4. Warm Aromatherapy Bath / Massage - Add a few drops of lavender to a warm bath and follow with the soothing touch of massage. Focus massage on the tummy area to relieve painful trapped gas. You can research baby massage techniques on the web or pick up a book on the subject. A good one to try is The Practical Art of Baby Massage by Peter Walker. You can buy lovely lavender, chamomile and fennel massage oils specifically designed for baby massage on the Web. There is also a popular baby massage tool called "Snukkles" which may work well for you.
5. Swaddling - Babies are often soothed when swaddled or held close to a parents chest and heartbeat since they are reminiscent of the comfort and safety of the womb. Newborn babies are soothed in nurseries with swaddling. Techniques on folding soft, stretchy blankets are easy to learn. Find instructions and diagrams online or pick up a book/ magazine on the topic. A good ready-made wrap to try is "Swaddleme", easy to find on the Web.
6. Motion - Walking, rocking and movement are very comforting to most infants. The good old rocking chair may be all it takes. Some parents have been known to push stroller or drive around in car until baby falls asleep. Try putting baby in an infant chest carrier or sling so that your hands can be free. Walk with baby facing down across arm with hand under abdomen,applying gentle pressure. This position is often referred to as "the colic hold". Many babies like to be outdoors. Almost all babies love swings. Try a combination of the above to see what helps soothe baby the best.
How To Read So Your Children Will Fall In Love With Books
If you want to ignite the love of reading in your child, you have to do more than just read the words page after page, book after book. How you read and what you do during the reading determines how much your child gets out of that reading time. So, how do you read so your children will fall in love with books? Here are some suggestions:
1. Engage children in the story whenever opportunity permits. For example, have them join in the chants and rhymes, say repetitive phrases, or fill in the last words. Some stories allow for some acting along such as roaring like a lion or mewing like a cat. Show children that with books they can be active participants rather than just passive listeners.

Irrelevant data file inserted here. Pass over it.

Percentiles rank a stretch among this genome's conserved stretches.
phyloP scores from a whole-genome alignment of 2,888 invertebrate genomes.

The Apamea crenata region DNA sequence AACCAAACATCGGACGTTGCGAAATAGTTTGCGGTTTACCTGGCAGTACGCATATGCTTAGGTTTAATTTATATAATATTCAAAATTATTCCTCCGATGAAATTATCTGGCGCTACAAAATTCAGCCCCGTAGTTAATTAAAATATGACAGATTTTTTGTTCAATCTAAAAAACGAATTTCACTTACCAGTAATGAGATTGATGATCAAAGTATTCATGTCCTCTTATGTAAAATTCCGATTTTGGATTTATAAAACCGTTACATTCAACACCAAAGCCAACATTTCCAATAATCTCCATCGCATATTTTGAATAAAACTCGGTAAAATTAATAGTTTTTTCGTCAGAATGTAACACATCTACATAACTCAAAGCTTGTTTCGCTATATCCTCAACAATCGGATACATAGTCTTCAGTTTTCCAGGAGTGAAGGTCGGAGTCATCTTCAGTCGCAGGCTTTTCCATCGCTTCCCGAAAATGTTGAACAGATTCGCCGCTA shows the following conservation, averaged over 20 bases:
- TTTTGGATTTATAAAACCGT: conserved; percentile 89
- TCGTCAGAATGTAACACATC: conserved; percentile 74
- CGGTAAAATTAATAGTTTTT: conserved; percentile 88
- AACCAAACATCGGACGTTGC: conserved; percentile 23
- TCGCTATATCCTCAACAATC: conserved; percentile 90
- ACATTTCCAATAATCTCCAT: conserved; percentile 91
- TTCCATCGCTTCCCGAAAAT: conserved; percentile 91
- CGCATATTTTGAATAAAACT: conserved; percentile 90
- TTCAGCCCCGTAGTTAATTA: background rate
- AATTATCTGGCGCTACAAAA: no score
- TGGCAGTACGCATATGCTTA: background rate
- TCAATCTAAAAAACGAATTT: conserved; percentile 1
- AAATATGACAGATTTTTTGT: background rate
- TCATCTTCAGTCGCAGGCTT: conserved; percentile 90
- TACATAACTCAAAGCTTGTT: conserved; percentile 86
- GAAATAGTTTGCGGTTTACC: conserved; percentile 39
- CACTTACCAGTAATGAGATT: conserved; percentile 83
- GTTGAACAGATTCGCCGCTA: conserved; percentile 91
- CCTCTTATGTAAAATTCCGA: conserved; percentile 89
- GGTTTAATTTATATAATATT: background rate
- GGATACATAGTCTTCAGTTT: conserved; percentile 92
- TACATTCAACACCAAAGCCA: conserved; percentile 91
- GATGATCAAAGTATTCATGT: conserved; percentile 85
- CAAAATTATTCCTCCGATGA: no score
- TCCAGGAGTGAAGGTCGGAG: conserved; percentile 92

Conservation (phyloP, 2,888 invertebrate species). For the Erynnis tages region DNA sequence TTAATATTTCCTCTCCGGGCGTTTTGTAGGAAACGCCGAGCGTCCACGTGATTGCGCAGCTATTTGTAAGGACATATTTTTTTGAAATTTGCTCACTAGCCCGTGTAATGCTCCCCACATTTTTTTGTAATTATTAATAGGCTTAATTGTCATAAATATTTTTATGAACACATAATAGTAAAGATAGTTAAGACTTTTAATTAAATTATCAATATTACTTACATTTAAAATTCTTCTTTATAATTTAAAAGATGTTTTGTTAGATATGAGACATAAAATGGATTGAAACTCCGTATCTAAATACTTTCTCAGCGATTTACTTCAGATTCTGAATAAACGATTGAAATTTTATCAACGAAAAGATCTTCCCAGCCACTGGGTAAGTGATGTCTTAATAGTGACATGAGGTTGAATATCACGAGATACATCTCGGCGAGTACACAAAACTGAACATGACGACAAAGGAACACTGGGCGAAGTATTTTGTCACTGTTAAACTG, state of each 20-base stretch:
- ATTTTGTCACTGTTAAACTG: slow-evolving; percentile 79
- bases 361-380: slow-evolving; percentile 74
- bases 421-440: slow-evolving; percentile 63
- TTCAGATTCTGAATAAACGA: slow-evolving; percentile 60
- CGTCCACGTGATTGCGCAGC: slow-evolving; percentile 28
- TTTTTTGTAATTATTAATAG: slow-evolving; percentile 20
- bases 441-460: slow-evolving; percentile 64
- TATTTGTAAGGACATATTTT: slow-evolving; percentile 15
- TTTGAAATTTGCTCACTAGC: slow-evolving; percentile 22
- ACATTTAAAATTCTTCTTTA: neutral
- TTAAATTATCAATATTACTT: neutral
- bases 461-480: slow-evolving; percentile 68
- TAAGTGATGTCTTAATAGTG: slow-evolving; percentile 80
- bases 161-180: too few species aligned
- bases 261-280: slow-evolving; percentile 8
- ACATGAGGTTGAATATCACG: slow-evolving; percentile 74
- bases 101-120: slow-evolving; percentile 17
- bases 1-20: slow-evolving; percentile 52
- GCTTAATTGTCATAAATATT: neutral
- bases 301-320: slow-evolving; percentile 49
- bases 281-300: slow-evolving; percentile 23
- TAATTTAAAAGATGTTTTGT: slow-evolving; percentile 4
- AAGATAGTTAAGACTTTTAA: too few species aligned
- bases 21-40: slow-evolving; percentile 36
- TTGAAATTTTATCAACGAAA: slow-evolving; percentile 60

2. Read with expression. You can use different voices for different characters. Also vary the way you read: loud, soft, sadly, happily, excitedly, scarily etc... according to the text. Let your voice and face bring out the emotions of the words. Spark their imagination by making the story come alive for them.
3. Ask questions. There are several types of questions you could ask:
To bring their attention to certain details. For example, "Can you see where the Big Bad Wolf is hiding?"
To increase comprehension. For example, "Why do you think the Little Red Hen didn't want to share the bread she had made?"
To have them predict what might happen. These questions also irks their curiosity. For example, ask "What do you think will happen next?"
Just be careful you don't turn the reading session into a quiz session. Also, don't ask too many questions or it will disrupt the flow of the story.
4. Enrich the reading with follow up activities and discussion. Think of craft ideas or songs that relate to the story. For example, after reading Eric Carle's The Very Hungry Caterpillar, you could do a butterfly craft or sing a song about the days of the week. It could be as simple as having your child draw his favorite character or favorite part of the story. How about identifying new words to expand vocabulary. Another idea would be to talk about similar experiences your child may have had. For example, if the story was about going to the doctors, you could remind your child about the time he went to the doctors. Discuss your child's feelings and views about the story or illustration.